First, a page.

Teachers and educators are always trying to manage their workload against time constraints, in the classroom and outside. From planning lectures and finding useful resources, to setting assignments or marking exams to actually facilitating a lecture, lecturers have a great responsibility in helping students to succeed.
Often educators look for new pedagogical tools to help them save time and to achieve better results for their students and their University and here are our 3 suggestions.
1. Student engagement app
Engaging a class full of students and getting them to participate can be a challenge. Student response systems (otherwise known as 'interactive learning apps', ‘engagement apps’ or ‘polling apps’) are becoming increasingly popular with both educators and students alike.
Student response systems allow lecturers to increase student engagement in numerous ways such as: live quizzes, MCQ live polls, engaging Q&As or peer to peer discussions and to gather student feedback in the moment. These digital systems can be used to receive anonymous feedback which encourages students to participate by removing the fear of being ‘judged’ or asking a ‘silly’ question. It also makes it easier for the lecturer to see what students are thinking and to have visibility of the most popular questions as students can hit the ‘Like’ icon to upvote questions from their classmates.
Student response systems can also provide real-time feedback for lecturers, helping them to uncover knowledge gaps. Getting this instant overview is a great way to prevent last minute panic later on when it comes to exam time or end of term assessments and time is running out.
Want to try a student response system in your lectures? Sign up for Vevox for free here.
2. PowerPoint Add-Ins
PowerPoint has long been and is still one of the main presenting solutions for educators. With hundreds of PowerPoint Add-ins available, we highly recommend browsing the Microsoft Office Store. Our 2 top picks include:
Web Viewer: This Add-in is a great way for you to add a live webpage into a presentation slide. The embedded webpage updates in real-time and displays everything neatly in a slide, meaning there is no need to leave your presentation. This can be used to show students a whole host of useful information from the web, a very simple but effective way to make your slide transitions slicker and remain focused.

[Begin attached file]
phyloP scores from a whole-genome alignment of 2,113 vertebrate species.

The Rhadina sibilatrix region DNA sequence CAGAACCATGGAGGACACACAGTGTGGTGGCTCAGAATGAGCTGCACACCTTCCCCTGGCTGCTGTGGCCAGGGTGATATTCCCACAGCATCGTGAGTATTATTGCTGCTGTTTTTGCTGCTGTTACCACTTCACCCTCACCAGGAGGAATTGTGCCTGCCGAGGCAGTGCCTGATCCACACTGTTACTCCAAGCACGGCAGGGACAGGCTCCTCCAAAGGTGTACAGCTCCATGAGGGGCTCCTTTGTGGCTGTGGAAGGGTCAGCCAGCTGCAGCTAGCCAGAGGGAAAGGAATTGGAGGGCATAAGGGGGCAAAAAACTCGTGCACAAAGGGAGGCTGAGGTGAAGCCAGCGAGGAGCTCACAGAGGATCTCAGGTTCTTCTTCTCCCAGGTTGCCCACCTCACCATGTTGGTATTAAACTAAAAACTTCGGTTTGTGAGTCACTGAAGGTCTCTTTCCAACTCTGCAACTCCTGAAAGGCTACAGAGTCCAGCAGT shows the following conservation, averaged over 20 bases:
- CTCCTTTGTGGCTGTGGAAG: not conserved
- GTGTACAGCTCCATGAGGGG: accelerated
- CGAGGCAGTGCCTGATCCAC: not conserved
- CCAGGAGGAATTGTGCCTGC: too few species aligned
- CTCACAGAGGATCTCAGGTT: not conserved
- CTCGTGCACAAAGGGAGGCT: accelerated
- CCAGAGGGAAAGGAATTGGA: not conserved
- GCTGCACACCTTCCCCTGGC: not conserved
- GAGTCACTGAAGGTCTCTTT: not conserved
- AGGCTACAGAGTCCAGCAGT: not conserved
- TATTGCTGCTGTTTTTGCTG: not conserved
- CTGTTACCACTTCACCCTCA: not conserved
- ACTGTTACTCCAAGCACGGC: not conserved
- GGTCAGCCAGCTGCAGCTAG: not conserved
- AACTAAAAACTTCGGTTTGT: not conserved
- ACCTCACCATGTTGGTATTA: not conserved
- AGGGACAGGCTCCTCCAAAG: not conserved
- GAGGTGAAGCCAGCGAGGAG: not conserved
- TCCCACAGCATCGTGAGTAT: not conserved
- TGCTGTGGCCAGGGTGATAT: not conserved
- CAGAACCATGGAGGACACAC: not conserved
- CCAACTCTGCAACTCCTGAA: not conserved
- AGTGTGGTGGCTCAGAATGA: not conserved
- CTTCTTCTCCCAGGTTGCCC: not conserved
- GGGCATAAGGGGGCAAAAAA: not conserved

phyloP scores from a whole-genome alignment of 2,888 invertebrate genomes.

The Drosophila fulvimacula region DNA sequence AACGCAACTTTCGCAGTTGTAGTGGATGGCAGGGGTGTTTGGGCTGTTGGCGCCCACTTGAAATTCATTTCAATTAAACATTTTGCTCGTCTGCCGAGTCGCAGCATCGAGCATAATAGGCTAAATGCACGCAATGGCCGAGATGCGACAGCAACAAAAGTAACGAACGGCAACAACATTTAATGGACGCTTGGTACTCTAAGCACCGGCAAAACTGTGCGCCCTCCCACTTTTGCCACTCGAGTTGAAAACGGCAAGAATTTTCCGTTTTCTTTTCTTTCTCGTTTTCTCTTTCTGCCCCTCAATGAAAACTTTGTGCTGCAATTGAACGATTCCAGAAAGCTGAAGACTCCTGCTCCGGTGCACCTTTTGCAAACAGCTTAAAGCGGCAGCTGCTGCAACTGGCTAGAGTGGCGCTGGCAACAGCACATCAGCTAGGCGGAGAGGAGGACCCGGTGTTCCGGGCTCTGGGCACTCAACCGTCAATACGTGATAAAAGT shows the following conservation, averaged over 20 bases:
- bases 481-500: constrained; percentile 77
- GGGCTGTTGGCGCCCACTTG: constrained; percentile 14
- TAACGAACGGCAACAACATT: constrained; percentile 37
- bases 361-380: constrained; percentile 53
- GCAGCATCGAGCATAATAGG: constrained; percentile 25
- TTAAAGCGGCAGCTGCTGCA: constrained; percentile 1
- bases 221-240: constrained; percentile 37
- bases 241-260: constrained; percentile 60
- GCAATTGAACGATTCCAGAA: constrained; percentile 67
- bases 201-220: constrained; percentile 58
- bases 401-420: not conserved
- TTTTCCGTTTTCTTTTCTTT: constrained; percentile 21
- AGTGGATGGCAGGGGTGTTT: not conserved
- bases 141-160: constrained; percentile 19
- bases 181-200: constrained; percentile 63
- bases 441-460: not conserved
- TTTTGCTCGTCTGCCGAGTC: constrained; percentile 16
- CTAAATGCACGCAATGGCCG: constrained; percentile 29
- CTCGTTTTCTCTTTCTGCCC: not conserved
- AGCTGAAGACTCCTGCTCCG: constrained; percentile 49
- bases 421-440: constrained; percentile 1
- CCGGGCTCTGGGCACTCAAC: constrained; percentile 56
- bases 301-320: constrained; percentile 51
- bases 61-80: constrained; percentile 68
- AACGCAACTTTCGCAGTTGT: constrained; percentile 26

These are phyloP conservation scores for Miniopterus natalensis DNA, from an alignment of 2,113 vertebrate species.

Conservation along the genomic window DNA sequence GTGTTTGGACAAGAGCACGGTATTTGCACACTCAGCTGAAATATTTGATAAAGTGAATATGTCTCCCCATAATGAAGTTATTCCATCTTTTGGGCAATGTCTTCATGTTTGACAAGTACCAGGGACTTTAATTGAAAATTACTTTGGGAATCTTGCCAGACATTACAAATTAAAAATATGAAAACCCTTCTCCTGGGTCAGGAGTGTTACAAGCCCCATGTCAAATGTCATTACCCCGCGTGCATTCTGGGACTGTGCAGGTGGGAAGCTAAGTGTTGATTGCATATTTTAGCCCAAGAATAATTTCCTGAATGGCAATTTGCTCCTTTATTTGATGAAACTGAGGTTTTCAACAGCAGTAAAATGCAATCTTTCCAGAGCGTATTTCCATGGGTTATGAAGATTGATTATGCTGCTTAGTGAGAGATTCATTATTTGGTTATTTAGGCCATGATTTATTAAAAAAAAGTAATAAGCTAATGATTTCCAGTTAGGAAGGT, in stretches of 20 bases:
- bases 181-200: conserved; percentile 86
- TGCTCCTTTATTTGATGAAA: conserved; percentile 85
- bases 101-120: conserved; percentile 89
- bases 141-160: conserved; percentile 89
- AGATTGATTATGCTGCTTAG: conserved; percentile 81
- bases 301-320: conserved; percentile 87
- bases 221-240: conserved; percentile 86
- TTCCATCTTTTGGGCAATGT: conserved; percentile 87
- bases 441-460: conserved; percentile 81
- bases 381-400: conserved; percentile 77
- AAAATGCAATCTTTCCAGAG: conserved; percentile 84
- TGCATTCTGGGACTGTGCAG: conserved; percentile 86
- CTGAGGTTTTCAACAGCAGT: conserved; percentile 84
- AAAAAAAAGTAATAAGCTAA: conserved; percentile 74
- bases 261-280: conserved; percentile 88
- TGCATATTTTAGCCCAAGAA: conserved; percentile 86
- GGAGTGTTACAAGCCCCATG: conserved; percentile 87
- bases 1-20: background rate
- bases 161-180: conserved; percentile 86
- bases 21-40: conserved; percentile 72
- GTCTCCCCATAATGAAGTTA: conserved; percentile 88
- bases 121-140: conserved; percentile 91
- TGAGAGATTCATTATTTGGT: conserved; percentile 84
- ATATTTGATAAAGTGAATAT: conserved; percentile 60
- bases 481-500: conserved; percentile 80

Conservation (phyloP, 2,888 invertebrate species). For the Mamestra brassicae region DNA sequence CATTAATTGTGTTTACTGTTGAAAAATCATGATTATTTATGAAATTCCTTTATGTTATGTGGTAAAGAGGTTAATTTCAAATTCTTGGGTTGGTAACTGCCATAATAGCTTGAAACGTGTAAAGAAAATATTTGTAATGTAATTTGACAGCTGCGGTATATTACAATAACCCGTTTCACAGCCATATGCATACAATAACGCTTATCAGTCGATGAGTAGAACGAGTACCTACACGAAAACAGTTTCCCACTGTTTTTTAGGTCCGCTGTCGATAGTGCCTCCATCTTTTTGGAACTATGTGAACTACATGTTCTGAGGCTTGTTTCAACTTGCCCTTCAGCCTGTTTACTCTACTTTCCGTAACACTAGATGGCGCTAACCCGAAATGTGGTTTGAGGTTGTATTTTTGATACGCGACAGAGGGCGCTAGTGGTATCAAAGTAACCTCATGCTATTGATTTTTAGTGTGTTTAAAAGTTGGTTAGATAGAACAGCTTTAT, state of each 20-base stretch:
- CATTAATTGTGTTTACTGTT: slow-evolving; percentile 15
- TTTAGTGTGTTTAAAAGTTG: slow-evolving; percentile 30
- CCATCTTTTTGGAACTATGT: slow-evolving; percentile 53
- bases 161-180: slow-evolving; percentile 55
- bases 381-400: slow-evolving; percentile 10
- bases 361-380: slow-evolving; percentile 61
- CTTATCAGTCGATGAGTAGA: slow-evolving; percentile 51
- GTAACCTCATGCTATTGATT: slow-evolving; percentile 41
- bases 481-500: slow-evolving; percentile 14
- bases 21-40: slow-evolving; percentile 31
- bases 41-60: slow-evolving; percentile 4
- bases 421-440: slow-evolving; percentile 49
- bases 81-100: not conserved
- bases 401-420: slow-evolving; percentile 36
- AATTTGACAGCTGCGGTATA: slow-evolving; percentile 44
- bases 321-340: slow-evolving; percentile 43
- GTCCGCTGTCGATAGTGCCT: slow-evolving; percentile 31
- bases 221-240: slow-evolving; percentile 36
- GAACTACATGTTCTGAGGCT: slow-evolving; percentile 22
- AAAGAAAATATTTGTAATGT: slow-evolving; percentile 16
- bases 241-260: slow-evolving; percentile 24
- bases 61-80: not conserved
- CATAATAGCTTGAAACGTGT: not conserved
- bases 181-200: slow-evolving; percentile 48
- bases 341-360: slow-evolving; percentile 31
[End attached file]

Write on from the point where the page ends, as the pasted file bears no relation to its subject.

Vevox Add-in: A few live polling solutions offer PowerPoint solutions, however few compare to the ease of use and intuitive functionality of the Vevox App Add-in. Many of our education customers have given us great feedback on how effective this add-in is for running a live poll through PowerPoint and how simple it is to setup. The Vevox App Add-in is a must-have tool if you run live quizzes, polls or MCQ tests in PowerPoint.
For more shortcuts and tips for PowerPoint users, downloads our guide on ‘10 PowerPoint tips to save time and look awesome’.
3. Visual Displays
65% of the population are visual learners and “visual graphics can improve learning by up to 400%” according to several University studies. Images clearly play a key part in knowledge retention and helping to engage students with your course material. There are several different types of images and graphs that can be used to depict your material, but here are a few proven visual techniques that get results:
Wordcloud: Word cloud visualizations are a simple but powerful way to boost participation, they are the education equivalent to crowd-sourcing. This communal approach fosters a sense of collaboration amongst students and can provide a great starting point for discussion and debate. For lecturers, wordclouds can be an enlightening way to discover the key words that students put forward in answer to your question – they are also a great way to measure understanding. Try a wordcloud with your students by signing up to a Vevox plan.
Before & After Comparison Polls: This poll type allows you to check the shift in knowledge or understanding during your lecture. We recommend showing the live polls on a projector screen to allow students to see the results, which in turn allows them to benchmark their own progress. Comparison polls are a great tool to demonstrate the impact of live learning in the classroom.
Process Flow Diagrams: Interactive scenario-based games (or flow diagrams) can be used to explore a narrative or to learn about decision-making techniques. This method naturally engages students as they are required to take part in the decision-making process and the visual workflow makes it easy for the students to comprehend and analyze the different scenarios and the relevant consequences.
Watch this webinar recording to learn how Learning Technologist, Adam Warren, used this technique to engage his students.
With an abundance of technologies and tools for educators to choose from, it really is a case of finding a tool that suits your needs. Choose a few tools to compare and weigh up the pros and cons of each. When you’re searching, think about the long term and look for a tool that can be used widely and regularly used in your classroom and even throughout your institution rather than investing time and effort in a ‘one off’ tool.